Clavicle fractures are a common medical condition among the young and the elderly. They nonetheless require immediate medical attention.
What Is a Clavicle?
The clavicle is also known more commonly as the collarbone. It is the rigid bone that lies horizontally from the base of the neck to your shoulder. The purpose of the clavicle is to connect the top of the sternum, or breastbone, to the scapula, or shoulder blade. You can feel your clavicles by touching the area between your shoulder and neck at the top of the chest.
Clavicle Fractures Are Very Common
Broken collarbones are a common medical issue. The clavicle is the most commonly broken bone in the body. It also represents between 44% and 66% of all shoulder bone fractures. In adults, clavicle fractures represent 5% of all broken bones, while they represent 13% of all broken bones in children.
Broken clavicles are observed most commonly among those aged less than 25 years old and above the age of 70. The clavicle is not fully formed until at least 20 years old, making it vulnerable to fractures before this time. The elderly are at increased risk due to osteoporosis and similar conditions.
What Typically Causes a Collarbone Fracture
Clavicle fractures are commonly the result of automobile accidents. Blunt force trauma from contact sports such as football can also commonly inflict a broken collarbone. Among those less than 25 years of age, men are much more commonly victims of a broken collarbone, likely due to reckless behavior and propensity for contact sports.
Among the elderly, it is more common that a broken clavicle will be caused by a fall. Typically, these are falls in which the patient lands upon their shoulder. Sometimes landing upon an outstretched hand can cause the clavicle to break. Broken collarbones are more common among elderly women, due to their increased risk of osteoporosis.
What Are the Signs of A Broken Clavicle?
There are a number of signs and symptoms of a broken collarbone.
- Pain and swelling in the shoulder area.
- Bruising in and around the shoulder.
- Difficulty moving the arm and shoulder.
- A grinding feeling upon attempting to raise the arm.
- A bump in the skin in the collarbone area. This may be difficult to see due to swelling.
- Sagging of the shoulder.
How Is a Broken Collarbone Treated?
A physician will do a physical examination to determine the cause of symptoms. In almost all cases, your doctor will have an X-ray done in order to image the break directly.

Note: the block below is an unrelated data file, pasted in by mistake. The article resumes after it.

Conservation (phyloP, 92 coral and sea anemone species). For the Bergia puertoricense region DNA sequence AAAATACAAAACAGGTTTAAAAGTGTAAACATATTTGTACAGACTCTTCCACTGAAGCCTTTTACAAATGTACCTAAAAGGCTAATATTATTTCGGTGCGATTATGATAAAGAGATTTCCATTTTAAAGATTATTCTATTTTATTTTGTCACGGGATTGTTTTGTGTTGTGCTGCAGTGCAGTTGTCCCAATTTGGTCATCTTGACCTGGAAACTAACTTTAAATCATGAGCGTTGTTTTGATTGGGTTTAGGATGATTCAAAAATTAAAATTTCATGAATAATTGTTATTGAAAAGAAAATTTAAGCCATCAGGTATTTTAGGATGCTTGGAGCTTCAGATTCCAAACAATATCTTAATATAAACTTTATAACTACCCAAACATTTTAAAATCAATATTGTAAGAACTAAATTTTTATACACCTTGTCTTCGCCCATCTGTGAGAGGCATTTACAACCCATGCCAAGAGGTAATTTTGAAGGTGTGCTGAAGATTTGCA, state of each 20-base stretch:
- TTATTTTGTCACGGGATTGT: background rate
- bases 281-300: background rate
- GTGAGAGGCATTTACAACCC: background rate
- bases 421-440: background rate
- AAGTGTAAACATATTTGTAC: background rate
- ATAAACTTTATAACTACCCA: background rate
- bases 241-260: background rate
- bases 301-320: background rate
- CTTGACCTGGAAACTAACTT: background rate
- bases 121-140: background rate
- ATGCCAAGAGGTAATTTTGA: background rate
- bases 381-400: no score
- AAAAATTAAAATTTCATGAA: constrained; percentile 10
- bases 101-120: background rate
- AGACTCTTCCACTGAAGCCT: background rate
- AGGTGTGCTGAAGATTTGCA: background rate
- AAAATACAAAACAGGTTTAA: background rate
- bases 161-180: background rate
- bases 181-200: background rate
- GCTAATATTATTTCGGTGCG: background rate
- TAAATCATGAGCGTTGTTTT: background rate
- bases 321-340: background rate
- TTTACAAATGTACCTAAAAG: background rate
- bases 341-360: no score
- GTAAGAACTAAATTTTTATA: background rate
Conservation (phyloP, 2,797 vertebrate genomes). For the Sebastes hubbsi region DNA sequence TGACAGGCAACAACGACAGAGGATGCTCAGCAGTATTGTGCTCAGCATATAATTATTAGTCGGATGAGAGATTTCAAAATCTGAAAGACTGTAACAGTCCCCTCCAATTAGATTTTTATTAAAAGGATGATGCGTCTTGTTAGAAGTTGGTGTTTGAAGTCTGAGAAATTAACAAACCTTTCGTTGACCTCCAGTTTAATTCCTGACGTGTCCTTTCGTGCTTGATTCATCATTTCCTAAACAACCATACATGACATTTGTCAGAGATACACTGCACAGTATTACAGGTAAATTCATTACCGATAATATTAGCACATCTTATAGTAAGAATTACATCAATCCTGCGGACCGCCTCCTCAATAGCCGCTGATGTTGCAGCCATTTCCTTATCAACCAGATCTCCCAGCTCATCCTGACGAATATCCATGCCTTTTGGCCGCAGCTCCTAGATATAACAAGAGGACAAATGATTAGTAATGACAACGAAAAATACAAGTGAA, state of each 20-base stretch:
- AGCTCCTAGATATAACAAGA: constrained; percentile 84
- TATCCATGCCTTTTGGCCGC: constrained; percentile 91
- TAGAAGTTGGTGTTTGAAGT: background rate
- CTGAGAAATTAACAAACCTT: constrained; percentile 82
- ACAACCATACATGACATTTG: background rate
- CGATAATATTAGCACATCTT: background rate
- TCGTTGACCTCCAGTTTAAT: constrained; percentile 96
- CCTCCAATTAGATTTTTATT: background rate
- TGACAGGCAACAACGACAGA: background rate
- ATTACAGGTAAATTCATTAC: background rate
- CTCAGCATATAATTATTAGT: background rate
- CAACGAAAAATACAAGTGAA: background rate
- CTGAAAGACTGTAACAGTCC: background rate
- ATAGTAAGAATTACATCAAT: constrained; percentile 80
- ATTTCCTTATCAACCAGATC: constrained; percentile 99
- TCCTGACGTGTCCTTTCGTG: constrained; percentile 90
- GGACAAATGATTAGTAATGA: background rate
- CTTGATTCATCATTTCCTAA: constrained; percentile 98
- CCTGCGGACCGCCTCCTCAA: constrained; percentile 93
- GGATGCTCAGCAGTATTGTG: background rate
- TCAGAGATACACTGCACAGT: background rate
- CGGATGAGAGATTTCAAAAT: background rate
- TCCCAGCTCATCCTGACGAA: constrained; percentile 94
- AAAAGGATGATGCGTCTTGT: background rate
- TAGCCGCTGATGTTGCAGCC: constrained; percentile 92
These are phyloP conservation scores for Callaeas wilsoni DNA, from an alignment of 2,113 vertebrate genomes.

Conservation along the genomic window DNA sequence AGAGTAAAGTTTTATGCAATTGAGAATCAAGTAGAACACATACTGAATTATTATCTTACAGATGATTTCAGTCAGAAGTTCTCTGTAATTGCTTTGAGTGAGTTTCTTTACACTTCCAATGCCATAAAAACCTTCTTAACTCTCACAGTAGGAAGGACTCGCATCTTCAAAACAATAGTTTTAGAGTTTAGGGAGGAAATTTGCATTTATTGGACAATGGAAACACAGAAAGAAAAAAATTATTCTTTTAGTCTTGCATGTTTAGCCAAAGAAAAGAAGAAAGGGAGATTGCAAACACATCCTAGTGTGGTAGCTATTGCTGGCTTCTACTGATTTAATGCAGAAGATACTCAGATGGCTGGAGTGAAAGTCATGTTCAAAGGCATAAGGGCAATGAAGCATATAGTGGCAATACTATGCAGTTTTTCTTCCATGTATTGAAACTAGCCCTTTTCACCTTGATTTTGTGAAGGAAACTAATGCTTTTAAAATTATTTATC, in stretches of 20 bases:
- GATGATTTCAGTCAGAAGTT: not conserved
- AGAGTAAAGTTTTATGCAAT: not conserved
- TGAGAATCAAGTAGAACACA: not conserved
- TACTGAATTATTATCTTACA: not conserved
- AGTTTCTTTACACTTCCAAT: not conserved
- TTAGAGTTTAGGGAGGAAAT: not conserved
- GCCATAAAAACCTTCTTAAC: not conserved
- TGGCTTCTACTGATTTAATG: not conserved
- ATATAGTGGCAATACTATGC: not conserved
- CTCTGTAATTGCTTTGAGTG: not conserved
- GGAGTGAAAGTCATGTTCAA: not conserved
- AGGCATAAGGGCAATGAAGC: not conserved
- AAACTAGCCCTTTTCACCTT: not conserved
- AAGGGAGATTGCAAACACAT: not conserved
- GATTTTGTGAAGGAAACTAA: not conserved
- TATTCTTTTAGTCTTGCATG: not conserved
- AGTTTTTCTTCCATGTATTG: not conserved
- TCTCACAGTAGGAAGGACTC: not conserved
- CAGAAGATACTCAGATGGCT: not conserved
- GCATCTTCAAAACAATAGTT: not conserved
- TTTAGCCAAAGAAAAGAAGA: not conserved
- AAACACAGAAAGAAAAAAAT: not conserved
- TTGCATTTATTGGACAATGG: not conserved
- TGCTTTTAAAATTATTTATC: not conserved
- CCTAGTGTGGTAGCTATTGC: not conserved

Because clavicle breaks are usually due to force trauma, doctors will generally examine the patient for additional injuries, especially if other symptoms are present.
Over the counter pain medications, especially anti-inflammatory ones such as aspirin, should be taken. If the pain is severe enough, a doctor opt for the patient to take prescription pain medicine.
The shoulder may be placed in a splint or a brace to prevent movement. The arm will also usually be placed in a sling.
It is very rare for a broken clavicle to require surgery. However, if the clavicle is broken into multiple pieces, or if the parts of the broken bone are otherwise not aligned, then surgery may be necessary to secure the pieces into place so that they may heal. The surgeon will likely use plates, pins, screws, and similar instruments to ensure the bone stays in place. Surgery may also be necessary if ligaments are also damaged.
Healing and Prognosis
Most collarbone fractures will heal easily heal on their own. After a week or so, a doctor will usually have the patient start practicing occasional shoulder exercises. This is to ensure that the shoulder maintains as much range of movement as possible. Failing to do so may result in painful stiffening of the shoulder joint.
A broken clavicle will usually take 6 to twelve weeks to fully heal. During this time, patients should refrain from extensive use of their arm. Attempting to lift too much weight with the arm may cause the collarbone to be rebroken.
While the collarbone is healing, doctors will generally require the patient to come in for additional examinations to monitor the rate of healing. A final X-ray may be done when the doctor suspects the collarbone is done healing in order to confirm that the injury is fully healed.
Recovering from a clavicle break that requires surgery does not necessarily require more recovery time, however patients who need surgery may be required to wear a sling for a much longer time than those who do not. Some implements used to secure the collarbone may be left in the body, but a second surgery may be necessary to remove those that are irritating or causing discomfort.
Clavicle Fractures Are Fortunately Simple to Treat
While broken collarbones are relatively common compared to other broken bone injuries, they are fortunately also relatively easy to treat. Most patients are able to return to normal activities within a few months.